For the analysis, 220 pathways were downloaded from KEGG database [30] and used as candidate pathways. Since for a given pathway, not all genes in it are present in a particular dataset, we examined the member genes of these pathways with the two datasets. By examination, 213 of the 220 pathways were found to have more than one gene link present in the liver cancer dataset, and 218 have more than one gene link present in the ALL dataset. We considered only these qualified pathways in subsequent analyses on the two datasets.

3.2.1. Identification of Differentially Expressed Pathways

We identified DEPs with DynSig for the two real-world datasets. For each pathway, the obtained p-value was adjusted using SLIM [31] to produce a q-value for controlling false positive rate (FPR). As a result, for the liver cancer data, 48 pathways (Table S4) were called significantly differentially expressed between the two liver cancer classes at an ad hoc q-value cutoff of 0.1, and 102 (Table S5) for the ALL dataset. For comparison, five previous methods, Global test [13], LRpath [24], Clipper [25], TAPPA [15] and DEGraph [17], were also applied to analyze the datasets. Figure S2 shows the cumulative probability distribution (CPD) curves of q-values across all the pathways by each of these methods for the two datasets. From Figure S2, it can be found that the CPD curve of our method has a larger increase of CPD, around 0.05, than those of the previous methods, irrespective of whether the data are liver cancer data or the ALL data, suggesting the superior power of our method in identifying DEPs.
For the liver cancer data, three previous methods, Global test, LRpath, and TAPPA called no differentially expressed pathways at an ad hoc q-value cutoff of 0.1, and another two previous methods, Clipper and DEGraph, only three and one pathways, respectively. By relaxing a p-value cutoff to 0.05, these previous methods still called very few pathways as being significantly differentially expressed: 9 for Global test, 8 for LRpath, 7 for TAPPA, 27 for Clipper, and 14 for DEGraph, respectively. Literature survey shows that most of DEPs identified by our methods were previously reported to be related to liver cancer, for example, p53 signaling pathway (p-value = 0.012), transcriptional misregulation in cancer (p-value = 0.003), and hepatitis B (p-value = 0), which are likely differentially expressed between recurrent and non-recurrent liver cancer. However, these pathways were not called significantly expressed by all the previous methods.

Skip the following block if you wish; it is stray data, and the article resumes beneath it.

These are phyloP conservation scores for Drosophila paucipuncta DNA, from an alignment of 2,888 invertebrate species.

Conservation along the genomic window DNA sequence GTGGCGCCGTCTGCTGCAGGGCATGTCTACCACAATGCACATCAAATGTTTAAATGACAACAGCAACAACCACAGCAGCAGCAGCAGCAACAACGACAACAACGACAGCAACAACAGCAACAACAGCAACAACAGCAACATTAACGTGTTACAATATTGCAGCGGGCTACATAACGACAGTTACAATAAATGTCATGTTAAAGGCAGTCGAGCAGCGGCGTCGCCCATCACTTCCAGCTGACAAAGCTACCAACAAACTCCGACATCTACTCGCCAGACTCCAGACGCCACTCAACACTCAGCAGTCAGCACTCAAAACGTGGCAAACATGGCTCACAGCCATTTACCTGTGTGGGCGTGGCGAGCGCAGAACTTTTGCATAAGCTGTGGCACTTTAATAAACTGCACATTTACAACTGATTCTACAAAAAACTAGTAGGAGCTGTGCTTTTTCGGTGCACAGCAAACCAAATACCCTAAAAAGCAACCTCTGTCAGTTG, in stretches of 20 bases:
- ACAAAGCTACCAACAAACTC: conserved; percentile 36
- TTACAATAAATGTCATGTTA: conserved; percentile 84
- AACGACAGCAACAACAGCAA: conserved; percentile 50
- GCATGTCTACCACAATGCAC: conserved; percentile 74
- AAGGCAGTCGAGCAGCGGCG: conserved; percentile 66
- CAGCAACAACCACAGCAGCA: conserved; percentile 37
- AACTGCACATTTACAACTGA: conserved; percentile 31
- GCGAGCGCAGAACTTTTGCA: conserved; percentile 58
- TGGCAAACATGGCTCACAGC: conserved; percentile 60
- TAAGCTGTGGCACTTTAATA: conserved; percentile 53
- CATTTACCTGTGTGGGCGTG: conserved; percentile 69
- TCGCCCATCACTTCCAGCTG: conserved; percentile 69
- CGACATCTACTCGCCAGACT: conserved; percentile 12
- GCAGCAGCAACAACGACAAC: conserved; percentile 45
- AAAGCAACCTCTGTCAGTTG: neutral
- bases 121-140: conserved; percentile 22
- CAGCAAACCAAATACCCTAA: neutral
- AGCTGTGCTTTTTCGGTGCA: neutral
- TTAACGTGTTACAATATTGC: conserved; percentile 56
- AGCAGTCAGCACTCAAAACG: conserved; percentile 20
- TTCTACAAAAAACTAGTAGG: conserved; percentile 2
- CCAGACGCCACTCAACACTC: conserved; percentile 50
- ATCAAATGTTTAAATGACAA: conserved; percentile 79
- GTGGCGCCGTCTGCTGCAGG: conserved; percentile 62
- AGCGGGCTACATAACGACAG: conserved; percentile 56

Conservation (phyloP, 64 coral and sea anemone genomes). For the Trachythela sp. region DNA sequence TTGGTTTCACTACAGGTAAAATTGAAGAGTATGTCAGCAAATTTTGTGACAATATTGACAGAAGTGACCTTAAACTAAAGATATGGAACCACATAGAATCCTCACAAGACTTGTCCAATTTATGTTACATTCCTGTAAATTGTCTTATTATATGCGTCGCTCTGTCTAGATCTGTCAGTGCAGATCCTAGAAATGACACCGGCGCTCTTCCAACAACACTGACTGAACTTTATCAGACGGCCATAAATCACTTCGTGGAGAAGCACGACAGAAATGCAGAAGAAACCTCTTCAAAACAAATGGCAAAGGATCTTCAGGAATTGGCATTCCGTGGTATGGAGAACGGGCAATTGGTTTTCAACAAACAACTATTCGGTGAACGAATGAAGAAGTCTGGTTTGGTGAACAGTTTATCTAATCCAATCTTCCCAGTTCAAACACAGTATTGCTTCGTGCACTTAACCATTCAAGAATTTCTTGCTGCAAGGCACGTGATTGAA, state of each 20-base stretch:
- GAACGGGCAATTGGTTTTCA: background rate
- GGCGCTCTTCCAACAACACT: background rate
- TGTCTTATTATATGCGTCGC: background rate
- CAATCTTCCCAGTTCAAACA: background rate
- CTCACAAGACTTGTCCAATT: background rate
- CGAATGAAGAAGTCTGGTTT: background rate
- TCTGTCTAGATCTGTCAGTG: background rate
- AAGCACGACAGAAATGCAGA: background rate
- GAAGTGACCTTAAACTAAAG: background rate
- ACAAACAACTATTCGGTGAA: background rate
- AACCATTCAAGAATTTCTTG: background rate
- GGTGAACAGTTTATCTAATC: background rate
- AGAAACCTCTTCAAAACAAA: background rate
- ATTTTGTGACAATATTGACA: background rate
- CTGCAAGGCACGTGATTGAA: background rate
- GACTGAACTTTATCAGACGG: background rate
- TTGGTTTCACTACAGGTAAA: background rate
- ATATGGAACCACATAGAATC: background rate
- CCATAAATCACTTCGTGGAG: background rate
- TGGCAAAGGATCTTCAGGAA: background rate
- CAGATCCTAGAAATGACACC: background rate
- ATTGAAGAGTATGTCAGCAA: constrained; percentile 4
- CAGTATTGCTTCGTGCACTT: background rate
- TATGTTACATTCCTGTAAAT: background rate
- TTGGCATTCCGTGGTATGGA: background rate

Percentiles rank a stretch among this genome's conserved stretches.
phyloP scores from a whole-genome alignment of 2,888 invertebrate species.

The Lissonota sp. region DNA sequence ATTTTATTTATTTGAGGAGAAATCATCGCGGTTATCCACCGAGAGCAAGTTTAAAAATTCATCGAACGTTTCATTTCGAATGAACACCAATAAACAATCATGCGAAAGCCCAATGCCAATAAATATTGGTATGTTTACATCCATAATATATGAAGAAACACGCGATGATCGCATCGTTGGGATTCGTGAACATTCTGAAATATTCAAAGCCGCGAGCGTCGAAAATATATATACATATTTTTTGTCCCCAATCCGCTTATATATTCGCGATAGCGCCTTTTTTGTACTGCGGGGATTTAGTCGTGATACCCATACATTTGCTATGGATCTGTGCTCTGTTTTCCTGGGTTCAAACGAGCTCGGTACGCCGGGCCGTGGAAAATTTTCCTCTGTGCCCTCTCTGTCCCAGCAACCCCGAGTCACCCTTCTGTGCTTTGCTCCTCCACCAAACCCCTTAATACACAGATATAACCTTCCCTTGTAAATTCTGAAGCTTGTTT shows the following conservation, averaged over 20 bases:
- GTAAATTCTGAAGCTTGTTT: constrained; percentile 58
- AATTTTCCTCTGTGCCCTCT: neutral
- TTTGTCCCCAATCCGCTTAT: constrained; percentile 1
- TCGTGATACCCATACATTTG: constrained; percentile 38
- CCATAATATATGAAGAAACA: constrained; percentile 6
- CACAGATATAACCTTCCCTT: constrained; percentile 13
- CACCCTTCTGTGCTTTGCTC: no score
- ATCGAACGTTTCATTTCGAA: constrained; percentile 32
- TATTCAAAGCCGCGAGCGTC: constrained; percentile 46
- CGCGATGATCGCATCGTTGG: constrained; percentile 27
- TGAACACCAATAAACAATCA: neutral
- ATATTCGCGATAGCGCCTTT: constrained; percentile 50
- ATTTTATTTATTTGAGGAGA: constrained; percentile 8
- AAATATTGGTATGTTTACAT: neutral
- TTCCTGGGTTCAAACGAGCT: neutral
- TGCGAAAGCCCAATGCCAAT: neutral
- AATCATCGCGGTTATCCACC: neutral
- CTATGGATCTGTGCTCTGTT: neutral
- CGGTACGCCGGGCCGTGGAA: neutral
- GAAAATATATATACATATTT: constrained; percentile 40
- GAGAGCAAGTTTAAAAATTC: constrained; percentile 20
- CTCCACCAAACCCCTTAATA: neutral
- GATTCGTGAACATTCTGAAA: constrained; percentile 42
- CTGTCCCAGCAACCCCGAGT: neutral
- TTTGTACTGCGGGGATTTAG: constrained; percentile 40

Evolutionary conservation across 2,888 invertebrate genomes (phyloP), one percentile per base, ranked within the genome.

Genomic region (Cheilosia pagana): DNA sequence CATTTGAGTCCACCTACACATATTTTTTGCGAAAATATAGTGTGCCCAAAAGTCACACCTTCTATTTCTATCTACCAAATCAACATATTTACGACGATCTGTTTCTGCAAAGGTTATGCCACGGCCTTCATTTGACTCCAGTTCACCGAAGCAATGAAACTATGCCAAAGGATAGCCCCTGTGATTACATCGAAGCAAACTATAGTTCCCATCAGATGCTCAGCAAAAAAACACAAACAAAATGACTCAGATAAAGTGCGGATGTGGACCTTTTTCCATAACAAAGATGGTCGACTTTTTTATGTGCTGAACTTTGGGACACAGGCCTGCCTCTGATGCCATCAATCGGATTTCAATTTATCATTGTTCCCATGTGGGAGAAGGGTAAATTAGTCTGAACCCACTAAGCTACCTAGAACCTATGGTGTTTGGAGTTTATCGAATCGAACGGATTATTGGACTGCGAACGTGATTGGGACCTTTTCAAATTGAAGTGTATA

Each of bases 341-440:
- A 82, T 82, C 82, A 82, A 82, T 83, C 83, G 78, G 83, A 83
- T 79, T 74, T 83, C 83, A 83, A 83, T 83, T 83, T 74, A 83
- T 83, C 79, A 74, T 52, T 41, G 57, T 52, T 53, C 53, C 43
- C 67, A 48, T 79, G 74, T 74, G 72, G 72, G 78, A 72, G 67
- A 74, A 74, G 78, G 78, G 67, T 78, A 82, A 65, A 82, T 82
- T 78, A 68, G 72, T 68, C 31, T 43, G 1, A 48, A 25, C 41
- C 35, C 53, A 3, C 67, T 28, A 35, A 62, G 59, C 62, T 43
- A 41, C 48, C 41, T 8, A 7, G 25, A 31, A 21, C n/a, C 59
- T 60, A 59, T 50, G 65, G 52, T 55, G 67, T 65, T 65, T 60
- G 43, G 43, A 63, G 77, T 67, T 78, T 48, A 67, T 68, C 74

For the ALL data, the five previous methods led to disparate results: three, LRpath (7), TAPPA (9), and DEGraph (60), called relatively few DEPs at an ad hoc q-value cutoff of 0.1, while other two methods, Global test (136) and Clipper (132), called a large number of DEPs. Compared with the previous methods, DynSig called 102 DEPs at an ad hoc q-value cutoff of 0.1, which is moderate and may be more reasonable, statistically. Given the presence of the BCR/ABL chimera, pathways including BCR and/or ABL1 would be biologically affected, and be true DEPs between the two classes of ALL, BCR, and NEG. Of the total 218 pathways, nine were found to be BCR and/or ABL1-involved according to KEGG pathway annotation. Table 2 shows the identification results of the nine pathways by DynSig and the five previous methods. From this table, it can be found that TAPPA missed eight of the nine pathways and LRpath found only four. Martini et al. [25] previously reported that GSEA [12], SPIA [32] and BPA [16] called only 2, 2, 1 of the 9 pathways at a uncorrected p-value cutoff of 0.1, respectively. Compared with these results, our method recognized almost all the nine BCR/ABL1-related pathways (8), which is comparable with the three previous methods, Global test (8), Clipper (7), and DEgraph (7).

3.2.2. Gene Links Play Significant Roles in Pathway Activity